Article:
Exploring man-nature relationship with Mitch Epstein

Mitchell “Mitch” Epstein (born 1952 in Holyoke, Massachusetts) is an American contemporary documentary photographer, and among others, the first to make significant use of color. He has a particular interest in the link between man and land, as well as the human condition. After a first period influenced by street photography, Mitch Epstein started to work with a more constructive approach, similar to the one of the new topographers.

Early Work
In the early 1970s, Epstein studied at the Cooper Union, New York, where he was a student of photographer Garry Winogrand, before he dropped out because he started to loose patience with being in a classroom. In 1978, he traveled to India and met his future wife, director Mira Nair, for whom he was a producer, cinematographer, and set designer on several movies. He will later publish a compilation of this period in his book In Pursuit of India.

The series Recreation with pictures from 1973 to 1988 is the first statement in his investigation on being an American in modern times. Ordinary things startle, while extraordinary ones appear at perfect ease in the world. Recreation considers how Americans spend their free time at this period.

Using color in the early 80s, which wasn’t renowned for Art photography, Epstein simply explains the undeniable quality of reality: “It’s a natural thing to use color as it is part of the world – color provides information”.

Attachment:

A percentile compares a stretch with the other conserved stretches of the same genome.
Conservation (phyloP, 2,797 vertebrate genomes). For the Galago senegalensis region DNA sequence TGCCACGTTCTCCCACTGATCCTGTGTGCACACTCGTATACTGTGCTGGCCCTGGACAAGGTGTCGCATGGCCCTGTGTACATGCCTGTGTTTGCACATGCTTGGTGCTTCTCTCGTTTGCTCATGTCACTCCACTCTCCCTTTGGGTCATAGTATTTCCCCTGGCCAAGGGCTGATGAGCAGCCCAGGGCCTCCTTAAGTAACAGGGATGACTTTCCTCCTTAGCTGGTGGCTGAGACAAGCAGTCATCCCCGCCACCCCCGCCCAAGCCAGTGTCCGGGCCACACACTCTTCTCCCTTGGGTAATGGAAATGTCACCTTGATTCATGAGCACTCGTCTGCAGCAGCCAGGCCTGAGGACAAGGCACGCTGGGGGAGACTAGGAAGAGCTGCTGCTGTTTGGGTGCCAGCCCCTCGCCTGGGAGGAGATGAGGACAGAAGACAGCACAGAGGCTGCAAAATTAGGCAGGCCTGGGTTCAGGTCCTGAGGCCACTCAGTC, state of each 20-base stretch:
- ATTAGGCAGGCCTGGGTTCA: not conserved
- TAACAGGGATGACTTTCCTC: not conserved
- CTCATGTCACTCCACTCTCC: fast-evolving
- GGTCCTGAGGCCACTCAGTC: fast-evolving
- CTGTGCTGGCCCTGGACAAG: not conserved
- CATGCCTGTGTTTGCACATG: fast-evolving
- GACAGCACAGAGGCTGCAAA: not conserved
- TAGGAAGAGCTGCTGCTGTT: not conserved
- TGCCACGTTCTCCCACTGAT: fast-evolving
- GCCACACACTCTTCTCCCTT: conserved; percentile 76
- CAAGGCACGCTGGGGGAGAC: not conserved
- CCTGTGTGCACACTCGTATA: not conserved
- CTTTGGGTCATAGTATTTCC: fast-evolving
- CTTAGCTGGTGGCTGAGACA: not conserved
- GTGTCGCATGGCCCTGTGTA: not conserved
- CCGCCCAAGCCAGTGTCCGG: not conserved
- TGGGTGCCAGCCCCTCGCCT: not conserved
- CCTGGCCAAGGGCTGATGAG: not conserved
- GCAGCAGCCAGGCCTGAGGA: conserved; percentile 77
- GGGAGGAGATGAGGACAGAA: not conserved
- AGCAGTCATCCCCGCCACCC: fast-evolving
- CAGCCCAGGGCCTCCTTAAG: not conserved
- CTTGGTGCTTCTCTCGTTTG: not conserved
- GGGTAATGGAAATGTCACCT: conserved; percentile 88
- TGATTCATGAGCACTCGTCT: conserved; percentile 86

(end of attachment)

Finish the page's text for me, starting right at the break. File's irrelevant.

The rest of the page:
Family Business (2000-2003)
In 1999, Epstein returned to his hometown of Holyoke, Massachusetts. He started a cross-media project recording his fathers businesses: a low-rent real estate empire and a retail furniture store. “I had never made my family a part of my work in a direct way. But in the fall of 1999, I got a telephone call from my mom: two teenage boys had started a terrible fire in a building that my father owned. The fire took an entire city block down in the town of Holyoke, Massachusetts, where I grew up, and this led to a $15 million lawsuit against my father”.

Warehouse, 2000

The personal piece of work includes photographs, writings, interviews, videos… The final result is this awarded book Family Business representing a portrait of a father’s life from the perspective of his son. To Epstein, the key challenge was to find a balance between being honest, very forthright, and direct with the work. “So I saw this project as a way to bring fresh eyes to the stuff that I was made of. This was, after all, my place. It was a place that I had to shut out when I moved to New York in the way many New Yorkers repudiate our origins to carve out the opportunity to begin anew. But after many projects that took me abroad, I was ready to look again at this complex web of family, business, community and the notion of town”. Through this singular story, Family Business documents the more nuanced reality of the American dream.